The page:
Hi there! How was your weekend? I’m not going to lie, ours was rough. It’s just impossible for me to write a blog post and pretend that all is right with my world, when it’s not. But at the same time, meeting up with you guys brings me comfort and so much pleasure that I don’t want to miss out on it. I hope that doesn’t sound too selfish.
So I’m here today to hold my head up, tell you God is good, and share some recent farmhouse finds. I am determined to trust the Lord, knowing he wants what’s best for us, and trying to walk out my days loving my family and friends, working (blogging & selling), and serving him. And I want to thank you again for walking with me and praying for me; it means the world.
Why don’t we take a look at some of my latest finds? It’ll help me get my mind off things.
Lately I’ve been finding quite a lot of majolica pottery, one of my favorite collectibles. In particular, I love this cabbage pattern and buyers seem to feel the same way since it sells quite quickly (cost: $1.50, value: $10-12.00).
It’s a newer, but still lovely, piece made in Portugal. Similar plates and bowls can often be found at Home Goods.
I plan to stencil this pretty, hand-painted platter with a stencil, perhaps “bath”? Or “herbs”? I think I’ll tie ribbon through the holes on either end that likely held rattan handles at some point (cost: $1.00, value: $22-25.00 once stenciled).
I was surprised to learn it came from Japan because it seems to have an English feel to it.
Every farmhouse needs a dependable cook book, like this one for “American Women.” Dating to 1945, it’s considered a classic (cost: $1.00, value: $8-10.00 due to poor condition). For help pricing your cook books, check out my price guide.
Nothing cries “farmhouse” louder than a rooster. This colorful version, measuring just 4 inches high, has a lot of character (cost: 50¢, value: $10-12.00).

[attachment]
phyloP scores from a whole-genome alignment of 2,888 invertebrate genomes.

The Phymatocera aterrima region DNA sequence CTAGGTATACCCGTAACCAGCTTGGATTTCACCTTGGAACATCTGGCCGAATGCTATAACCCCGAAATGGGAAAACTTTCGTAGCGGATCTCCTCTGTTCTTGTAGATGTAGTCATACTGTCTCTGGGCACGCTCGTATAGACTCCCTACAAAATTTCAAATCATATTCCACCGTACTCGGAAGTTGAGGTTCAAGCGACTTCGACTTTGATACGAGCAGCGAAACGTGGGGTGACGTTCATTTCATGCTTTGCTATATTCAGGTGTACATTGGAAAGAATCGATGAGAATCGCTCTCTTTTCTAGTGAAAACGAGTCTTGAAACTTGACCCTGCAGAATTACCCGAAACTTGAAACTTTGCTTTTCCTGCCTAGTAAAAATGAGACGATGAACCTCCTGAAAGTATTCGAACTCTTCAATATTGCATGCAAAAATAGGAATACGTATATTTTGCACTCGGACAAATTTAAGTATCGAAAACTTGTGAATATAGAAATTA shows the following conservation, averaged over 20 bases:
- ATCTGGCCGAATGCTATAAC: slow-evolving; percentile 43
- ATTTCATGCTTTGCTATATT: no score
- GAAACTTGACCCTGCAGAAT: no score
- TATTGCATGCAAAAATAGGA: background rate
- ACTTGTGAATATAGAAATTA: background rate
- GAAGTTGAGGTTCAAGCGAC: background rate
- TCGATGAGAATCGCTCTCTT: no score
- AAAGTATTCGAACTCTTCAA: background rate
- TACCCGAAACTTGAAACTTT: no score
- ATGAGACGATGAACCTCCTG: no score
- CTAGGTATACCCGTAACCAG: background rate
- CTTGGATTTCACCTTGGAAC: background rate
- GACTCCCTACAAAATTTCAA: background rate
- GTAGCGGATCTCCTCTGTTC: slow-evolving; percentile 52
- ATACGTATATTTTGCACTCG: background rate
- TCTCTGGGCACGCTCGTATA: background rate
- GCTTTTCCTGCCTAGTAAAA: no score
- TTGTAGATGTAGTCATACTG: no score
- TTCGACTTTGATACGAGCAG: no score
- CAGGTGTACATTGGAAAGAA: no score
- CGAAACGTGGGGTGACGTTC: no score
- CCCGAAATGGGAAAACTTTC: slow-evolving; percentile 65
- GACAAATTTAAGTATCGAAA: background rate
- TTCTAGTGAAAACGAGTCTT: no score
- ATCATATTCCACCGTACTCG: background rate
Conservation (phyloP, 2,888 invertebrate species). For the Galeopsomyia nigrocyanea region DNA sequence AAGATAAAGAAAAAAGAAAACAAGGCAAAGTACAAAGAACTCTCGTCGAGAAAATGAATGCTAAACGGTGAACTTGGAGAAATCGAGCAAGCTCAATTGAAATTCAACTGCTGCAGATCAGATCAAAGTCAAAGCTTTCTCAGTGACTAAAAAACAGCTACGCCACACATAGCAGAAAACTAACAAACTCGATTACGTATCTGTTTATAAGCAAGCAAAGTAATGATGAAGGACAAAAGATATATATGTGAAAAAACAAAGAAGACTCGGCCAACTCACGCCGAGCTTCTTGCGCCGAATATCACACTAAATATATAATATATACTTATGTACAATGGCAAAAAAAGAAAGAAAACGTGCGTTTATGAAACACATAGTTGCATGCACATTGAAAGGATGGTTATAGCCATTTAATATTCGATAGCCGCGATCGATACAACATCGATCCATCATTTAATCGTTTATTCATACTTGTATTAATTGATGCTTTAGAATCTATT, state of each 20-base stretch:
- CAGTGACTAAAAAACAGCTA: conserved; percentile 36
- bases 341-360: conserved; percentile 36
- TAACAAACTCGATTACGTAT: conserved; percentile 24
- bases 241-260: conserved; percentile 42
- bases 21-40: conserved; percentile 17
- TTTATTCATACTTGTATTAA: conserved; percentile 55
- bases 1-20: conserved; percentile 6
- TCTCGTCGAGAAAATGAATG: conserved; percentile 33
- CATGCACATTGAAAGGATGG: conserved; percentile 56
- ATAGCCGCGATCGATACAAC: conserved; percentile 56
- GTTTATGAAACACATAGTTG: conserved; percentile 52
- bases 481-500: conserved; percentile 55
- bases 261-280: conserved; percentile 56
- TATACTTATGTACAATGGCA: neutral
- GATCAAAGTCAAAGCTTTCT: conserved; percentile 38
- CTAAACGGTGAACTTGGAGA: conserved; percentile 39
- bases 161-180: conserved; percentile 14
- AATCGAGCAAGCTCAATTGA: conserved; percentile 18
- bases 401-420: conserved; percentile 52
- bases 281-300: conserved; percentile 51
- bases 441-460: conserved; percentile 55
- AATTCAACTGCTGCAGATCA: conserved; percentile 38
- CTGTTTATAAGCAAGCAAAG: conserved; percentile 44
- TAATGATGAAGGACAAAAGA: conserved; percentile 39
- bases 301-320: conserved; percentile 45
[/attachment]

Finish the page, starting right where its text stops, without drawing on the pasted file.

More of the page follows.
I picture this wicker basket filled with hydrangeas–dried or fresh–and gracing the center of an old farmhouse table. It was a super find at the World’s Largest Garage Sale in Warrensburg (NY) last fall (cost: $2.00, value: $50-60.00).
Be careful of the glare from this super-shiny wooden bowl. Although it’s a newer piece, it has a great “dough bowl” shape. I’ve already sanded off some of the gloss and am considering painting it black, which I’ve done to several other wooden bowls that needed a little help (cost: $2.00, value: $20-22.00 once painted).
You have to appreciate the great typography on this antique, framed piece (cost: $2.00, value: $20-25.00). And the spiritual truth is powerful and amazing 🙂
I gave this large wooden tray special treatment with my [yet-to-be-released] Wood Salve and it looks so much better now (cost: $1.00, value: $18-22.00). I’ll try to remember to take an “after” shot of it glowing and looking so much healthier.
This farmhouse food chopper is one of those old kitchen tools that feels great in your hand–just the right size and weight. Love the brass rivets and the aging of the carbon steel (cost: 50¢, value: $10-12.00). Unfortunately, I can’t make out the name embossed on the wood.
I love finding old fixtures, like these hammered door pulls, because they come in so handy for various DIY projects (cost: 50¢ for all seven, value: $15-20.00 for all seven, if I were to sell them).
Final Find: Pigs are big sellers! Did you know that? In fact, I’m kind of kicking myself that I passed up a “Chef Pig” cookie jar this past weekend for $6.00. Oh well. This pair of farmer pigs will have to do. Made by Shawnee pottery company (1940’s-60’s), this pair shouldn’t last long in my antique booth (cost: $1.00, value: $12-15.00).
Thanks for reviewing some of my latest vintage finds with me–it’s always great to have some company. Happy hunting!!
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Bye for now,
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